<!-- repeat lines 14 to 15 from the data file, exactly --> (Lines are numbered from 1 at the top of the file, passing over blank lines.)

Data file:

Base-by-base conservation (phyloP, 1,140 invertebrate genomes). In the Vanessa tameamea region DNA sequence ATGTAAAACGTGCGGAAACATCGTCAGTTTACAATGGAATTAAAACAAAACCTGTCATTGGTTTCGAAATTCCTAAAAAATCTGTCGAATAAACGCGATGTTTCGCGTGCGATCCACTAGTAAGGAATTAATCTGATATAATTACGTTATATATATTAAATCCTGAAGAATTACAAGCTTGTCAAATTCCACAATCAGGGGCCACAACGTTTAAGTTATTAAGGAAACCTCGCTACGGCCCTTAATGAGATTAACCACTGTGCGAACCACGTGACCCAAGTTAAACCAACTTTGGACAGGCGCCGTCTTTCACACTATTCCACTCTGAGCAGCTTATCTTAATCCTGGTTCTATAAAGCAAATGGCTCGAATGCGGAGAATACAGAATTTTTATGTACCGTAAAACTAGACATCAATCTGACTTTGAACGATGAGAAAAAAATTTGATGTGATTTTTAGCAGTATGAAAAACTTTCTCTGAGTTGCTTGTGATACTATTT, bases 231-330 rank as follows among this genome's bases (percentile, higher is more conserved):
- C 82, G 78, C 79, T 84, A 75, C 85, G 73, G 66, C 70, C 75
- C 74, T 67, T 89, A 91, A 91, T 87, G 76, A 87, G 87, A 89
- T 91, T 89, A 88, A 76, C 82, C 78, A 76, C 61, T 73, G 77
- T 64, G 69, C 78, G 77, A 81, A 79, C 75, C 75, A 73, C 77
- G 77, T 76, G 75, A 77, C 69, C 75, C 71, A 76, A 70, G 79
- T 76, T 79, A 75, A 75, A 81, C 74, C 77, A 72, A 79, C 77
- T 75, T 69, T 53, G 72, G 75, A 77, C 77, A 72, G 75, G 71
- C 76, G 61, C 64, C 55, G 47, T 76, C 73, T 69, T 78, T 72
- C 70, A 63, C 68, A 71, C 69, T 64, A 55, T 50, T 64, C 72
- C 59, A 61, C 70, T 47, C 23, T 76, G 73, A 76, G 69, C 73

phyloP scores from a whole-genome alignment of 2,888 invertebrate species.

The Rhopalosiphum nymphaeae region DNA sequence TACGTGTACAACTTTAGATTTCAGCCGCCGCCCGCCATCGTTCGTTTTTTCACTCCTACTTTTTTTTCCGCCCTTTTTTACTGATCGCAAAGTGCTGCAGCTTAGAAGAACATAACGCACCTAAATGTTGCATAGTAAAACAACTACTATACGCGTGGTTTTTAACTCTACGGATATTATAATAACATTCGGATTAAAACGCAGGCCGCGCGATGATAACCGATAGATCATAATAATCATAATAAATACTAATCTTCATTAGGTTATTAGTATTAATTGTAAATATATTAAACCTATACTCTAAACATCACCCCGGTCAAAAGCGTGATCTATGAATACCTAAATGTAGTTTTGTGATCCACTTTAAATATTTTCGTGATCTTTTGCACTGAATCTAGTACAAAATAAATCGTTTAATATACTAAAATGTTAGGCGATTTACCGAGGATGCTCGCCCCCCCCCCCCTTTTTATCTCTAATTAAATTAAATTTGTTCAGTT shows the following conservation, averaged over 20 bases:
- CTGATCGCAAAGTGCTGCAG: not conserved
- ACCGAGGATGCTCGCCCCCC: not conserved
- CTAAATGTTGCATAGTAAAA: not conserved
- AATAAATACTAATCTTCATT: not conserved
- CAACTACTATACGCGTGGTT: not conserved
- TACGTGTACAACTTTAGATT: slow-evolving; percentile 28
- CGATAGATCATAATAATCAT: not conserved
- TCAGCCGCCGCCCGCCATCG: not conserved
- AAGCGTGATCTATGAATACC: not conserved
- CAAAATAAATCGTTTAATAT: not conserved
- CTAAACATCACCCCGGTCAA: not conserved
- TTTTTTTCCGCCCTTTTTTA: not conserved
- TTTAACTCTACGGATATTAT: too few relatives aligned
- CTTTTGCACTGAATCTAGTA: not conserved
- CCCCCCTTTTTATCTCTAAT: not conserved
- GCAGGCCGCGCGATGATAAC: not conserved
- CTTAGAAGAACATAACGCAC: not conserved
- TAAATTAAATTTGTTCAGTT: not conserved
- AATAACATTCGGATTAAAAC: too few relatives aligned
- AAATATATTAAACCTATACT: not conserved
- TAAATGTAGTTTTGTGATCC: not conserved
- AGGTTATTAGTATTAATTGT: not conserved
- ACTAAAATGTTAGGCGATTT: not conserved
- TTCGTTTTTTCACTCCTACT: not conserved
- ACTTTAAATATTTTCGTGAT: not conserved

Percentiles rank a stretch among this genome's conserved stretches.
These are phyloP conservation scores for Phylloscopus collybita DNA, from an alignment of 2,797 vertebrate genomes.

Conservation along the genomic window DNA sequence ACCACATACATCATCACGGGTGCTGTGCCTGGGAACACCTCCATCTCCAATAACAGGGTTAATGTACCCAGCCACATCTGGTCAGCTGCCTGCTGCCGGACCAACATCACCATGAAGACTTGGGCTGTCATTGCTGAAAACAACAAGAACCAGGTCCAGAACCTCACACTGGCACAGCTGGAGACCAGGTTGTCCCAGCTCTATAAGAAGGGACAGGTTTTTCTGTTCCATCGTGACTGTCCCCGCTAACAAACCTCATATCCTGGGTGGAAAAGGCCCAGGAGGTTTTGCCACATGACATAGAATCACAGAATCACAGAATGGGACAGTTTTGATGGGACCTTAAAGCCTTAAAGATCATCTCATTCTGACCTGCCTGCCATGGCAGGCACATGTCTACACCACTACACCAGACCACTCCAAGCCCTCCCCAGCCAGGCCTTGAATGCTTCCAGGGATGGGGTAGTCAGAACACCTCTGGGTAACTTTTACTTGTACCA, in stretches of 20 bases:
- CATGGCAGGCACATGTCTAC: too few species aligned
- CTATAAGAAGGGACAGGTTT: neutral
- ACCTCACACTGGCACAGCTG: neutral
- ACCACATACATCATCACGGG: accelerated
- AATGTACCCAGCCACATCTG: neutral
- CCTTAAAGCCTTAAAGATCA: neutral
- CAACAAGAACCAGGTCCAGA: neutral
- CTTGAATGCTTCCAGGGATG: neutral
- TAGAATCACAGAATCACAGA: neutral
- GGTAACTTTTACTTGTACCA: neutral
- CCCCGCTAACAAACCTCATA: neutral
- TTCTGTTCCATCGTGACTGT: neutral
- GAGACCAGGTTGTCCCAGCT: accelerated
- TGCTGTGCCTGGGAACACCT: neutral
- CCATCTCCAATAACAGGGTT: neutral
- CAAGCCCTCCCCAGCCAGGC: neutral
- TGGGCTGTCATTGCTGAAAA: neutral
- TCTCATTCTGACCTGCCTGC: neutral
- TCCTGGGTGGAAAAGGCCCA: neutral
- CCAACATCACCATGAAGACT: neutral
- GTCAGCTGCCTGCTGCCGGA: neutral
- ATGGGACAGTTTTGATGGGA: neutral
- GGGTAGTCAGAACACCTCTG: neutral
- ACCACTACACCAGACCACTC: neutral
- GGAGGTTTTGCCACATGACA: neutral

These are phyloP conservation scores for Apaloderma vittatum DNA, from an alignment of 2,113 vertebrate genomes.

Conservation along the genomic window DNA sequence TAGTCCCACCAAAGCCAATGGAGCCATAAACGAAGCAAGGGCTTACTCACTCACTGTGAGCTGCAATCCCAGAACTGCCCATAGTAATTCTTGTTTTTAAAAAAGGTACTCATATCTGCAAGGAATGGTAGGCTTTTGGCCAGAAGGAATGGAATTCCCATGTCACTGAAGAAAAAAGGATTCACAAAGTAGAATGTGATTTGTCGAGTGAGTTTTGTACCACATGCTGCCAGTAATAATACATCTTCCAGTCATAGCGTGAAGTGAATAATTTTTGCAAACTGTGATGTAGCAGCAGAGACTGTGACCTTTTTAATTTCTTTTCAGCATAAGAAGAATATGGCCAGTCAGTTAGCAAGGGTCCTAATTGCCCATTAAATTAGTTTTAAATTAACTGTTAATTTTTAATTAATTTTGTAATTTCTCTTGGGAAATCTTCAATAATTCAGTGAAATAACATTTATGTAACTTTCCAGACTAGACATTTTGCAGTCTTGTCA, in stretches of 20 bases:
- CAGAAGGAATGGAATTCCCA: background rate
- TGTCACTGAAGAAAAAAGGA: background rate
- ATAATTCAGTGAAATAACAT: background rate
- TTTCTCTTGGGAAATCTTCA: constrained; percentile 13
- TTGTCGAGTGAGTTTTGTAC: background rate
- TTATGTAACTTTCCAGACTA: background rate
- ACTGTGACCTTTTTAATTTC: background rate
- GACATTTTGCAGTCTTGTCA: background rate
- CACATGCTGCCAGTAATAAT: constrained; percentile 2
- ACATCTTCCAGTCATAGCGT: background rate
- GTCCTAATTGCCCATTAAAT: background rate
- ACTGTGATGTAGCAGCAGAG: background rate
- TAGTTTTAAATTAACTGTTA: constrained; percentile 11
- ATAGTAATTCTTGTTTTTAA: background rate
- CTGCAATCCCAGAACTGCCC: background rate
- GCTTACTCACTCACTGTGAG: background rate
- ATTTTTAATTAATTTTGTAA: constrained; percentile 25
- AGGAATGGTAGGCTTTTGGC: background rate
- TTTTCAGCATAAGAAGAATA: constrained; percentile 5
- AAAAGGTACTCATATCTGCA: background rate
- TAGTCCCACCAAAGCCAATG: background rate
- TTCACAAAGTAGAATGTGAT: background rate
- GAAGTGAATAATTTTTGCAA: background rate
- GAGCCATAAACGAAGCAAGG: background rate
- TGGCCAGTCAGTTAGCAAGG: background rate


- CTGATCGCAAAGTGCTGCAG: not conserved
- ACCGAGGATGCTCGCCCCCC: not conserved